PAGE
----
Initial Assumption / Problem
"I learned the wrong definition for the test!"
"Learning new vocab can be so laborious."
Having a crowd based flashcard / vocabulary app can save time for those looking to study a subject. But how do we know the terms other people provide are correct? What if we need a more flexible method of learning? The story begins here...
To create a crowd-sharing flashcard native app experience with focus on validation and alternative styles of learning.
As UX / UI Designer, I was responsible for the creation of all elements from conception to final design.
Don't underestimate the seductive power of a decent vocabulary.
Doing / Thinking / Feeling
Mid-fidelity Wireframes & Prototypes
User Testing Validation
Exploring the Problem Space
“Flashcards give your brain a very quick way to check if you got the answer correct. Grading your own work is an act of self-reflection which deepens memory. Scientists refer to this as metacognition." - E. Barry
A Competitive Analysis was chosen to explore the current leaders in the market and learn their strengths and weaknesses. This was helpful in learning functionalities that are important to include as well as points of frustration to avoid.
Three questions were used during this competitive analysis:
Is the app useful?
Is it easy to use?
Does it accomplish the users goals?
As indicated by app usage and popularity all three apps scored well and provided valuable insight as to what works well in the app space, however they also made known some frustration points.
Simple & customizable
Easily find decks to study
Timing scheme difficult to understand
Poor UI: HTML is shown when editing in mobile app
Can't be sure terms are correct
In addition to the collected successes and frustration points, the following initial hypothesis was developed through the 5 Ws:
Who - The app should allow for a wide variety of users who are at least at a reading level.
What - A mobile application focused on the learning of new vocabulary
When - 2 learning models: focused 10-20 minute sessions, and a notifications appearing throughout the day. The notification method will show 3 flashcards at a time at designated times throughout the day.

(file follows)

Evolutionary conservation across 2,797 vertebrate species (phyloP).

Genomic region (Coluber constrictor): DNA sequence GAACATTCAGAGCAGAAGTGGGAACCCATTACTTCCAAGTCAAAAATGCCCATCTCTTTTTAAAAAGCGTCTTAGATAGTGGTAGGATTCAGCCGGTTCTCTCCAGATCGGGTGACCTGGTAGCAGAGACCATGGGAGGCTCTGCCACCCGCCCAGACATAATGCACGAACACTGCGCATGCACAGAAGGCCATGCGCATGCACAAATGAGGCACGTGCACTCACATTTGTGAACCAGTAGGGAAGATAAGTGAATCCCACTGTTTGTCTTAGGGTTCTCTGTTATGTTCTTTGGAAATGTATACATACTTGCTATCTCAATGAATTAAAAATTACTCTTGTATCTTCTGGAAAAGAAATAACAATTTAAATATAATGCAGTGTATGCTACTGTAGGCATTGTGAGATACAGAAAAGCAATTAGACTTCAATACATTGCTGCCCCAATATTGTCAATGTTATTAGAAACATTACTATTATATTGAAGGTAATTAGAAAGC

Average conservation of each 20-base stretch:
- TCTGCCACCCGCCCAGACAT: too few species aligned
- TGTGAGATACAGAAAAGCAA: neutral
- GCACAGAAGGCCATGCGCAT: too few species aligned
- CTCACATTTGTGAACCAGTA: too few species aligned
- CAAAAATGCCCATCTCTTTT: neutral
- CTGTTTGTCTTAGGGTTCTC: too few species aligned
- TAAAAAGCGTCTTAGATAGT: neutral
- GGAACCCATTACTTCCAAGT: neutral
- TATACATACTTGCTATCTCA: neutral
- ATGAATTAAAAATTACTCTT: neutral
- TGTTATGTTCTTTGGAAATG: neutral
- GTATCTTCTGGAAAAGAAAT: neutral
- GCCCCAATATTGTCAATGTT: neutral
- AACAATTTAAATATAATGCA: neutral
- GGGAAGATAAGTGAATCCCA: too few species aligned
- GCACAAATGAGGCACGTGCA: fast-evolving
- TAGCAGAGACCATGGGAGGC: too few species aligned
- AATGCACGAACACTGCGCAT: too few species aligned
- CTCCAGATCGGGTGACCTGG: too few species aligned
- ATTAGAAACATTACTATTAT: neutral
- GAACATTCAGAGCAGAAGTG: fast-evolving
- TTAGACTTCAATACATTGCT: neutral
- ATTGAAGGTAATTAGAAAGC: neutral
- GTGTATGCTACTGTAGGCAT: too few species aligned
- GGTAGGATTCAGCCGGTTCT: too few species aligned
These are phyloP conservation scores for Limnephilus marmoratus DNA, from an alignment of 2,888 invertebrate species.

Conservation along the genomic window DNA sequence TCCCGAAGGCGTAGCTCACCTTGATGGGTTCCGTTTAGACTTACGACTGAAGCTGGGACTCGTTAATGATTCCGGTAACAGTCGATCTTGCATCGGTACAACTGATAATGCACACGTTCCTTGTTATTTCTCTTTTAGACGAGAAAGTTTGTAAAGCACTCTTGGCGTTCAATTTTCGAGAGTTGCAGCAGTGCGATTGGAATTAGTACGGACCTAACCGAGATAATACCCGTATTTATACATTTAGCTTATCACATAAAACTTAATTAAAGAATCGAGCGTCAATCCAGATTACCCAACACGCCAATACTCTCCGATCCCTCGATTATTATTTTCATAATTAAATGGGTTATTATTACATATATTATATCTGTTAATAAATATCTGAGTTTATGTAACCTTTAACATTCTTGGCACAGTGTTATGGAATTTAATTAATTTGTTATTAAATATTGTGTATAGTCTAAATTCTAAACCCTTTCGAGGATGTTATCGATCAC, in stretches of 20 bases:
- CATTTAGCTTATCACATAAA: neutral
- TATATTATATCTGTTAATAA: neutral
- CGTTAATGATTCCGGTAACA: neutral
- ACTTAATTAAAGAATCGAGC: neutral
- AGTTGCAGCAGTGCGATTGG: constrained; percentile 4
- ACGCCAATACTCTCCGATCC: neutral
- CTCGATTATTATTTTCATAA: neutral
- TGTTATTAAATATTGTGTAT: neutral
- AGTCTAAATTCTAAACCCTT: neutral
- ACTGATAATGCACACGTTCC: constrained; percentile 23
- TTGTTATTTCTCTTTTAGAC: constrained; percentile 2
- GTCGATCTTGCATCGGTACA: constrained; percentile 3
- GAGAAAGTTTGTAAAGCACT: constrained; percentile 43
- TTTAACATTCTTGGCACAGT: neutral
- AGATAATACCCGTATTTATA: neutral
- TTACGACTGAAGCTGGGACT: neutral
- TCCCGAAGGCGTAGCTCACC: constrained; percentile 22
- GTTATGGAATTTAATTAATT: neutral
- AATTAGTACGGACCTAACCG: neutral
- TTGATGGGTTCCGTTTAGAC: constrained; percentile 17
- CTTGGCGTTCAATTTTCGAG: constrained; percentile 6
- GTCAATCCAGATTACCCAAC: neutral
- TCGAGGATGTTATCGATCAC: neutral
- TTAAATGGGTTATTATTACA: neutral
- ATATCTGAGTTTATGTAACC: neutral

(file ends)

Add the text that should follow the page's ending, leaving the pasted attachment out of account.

Where - depending on model - either throughout the day at random locations or when the user has time - on the subway, lunch break, study hall, public spaces where mobile data / wifi is available
Why - to enrich and serve users who are seeking higher learning
1. To validate / disprove initial hypothesis and calibrate app niche according to users needs.
2. To discover how users typically use flashcard apps and what learning styles they like to employ.
3. To uncover further important functionalities as well as frustrations and pain points in the apps they currently use.
I conducted user interviews with three individuals of different backgrounds and ages to discover their current method and environment when learning, reasoning and experience, frustrations and successes as well as a walk through of the steps they go through when learning a new word.
Proto-personas were then constructed to better distill and clarify this information as well as to define behaviors, needs and goals. Going forward this was an important deliverable to have on hand to deepen the connection toward users.
Because of time / bugetary constraints, a single data collection method was used. User Interviews were chosen as qualitative data would have more impact in deepening the connection with users. Proto-personas, rather than complete personas were chosen to better understand and design for users within these constraints.
What do users do / think / feel?
User Interviews revealed the following:
Writing things down helps
Will work on repetition / exposure
Subconsciously works on concepts while doing non-thinking activities
Google terms then look them up in a dictionary
Frameworks are helpful
It’s best done through interaction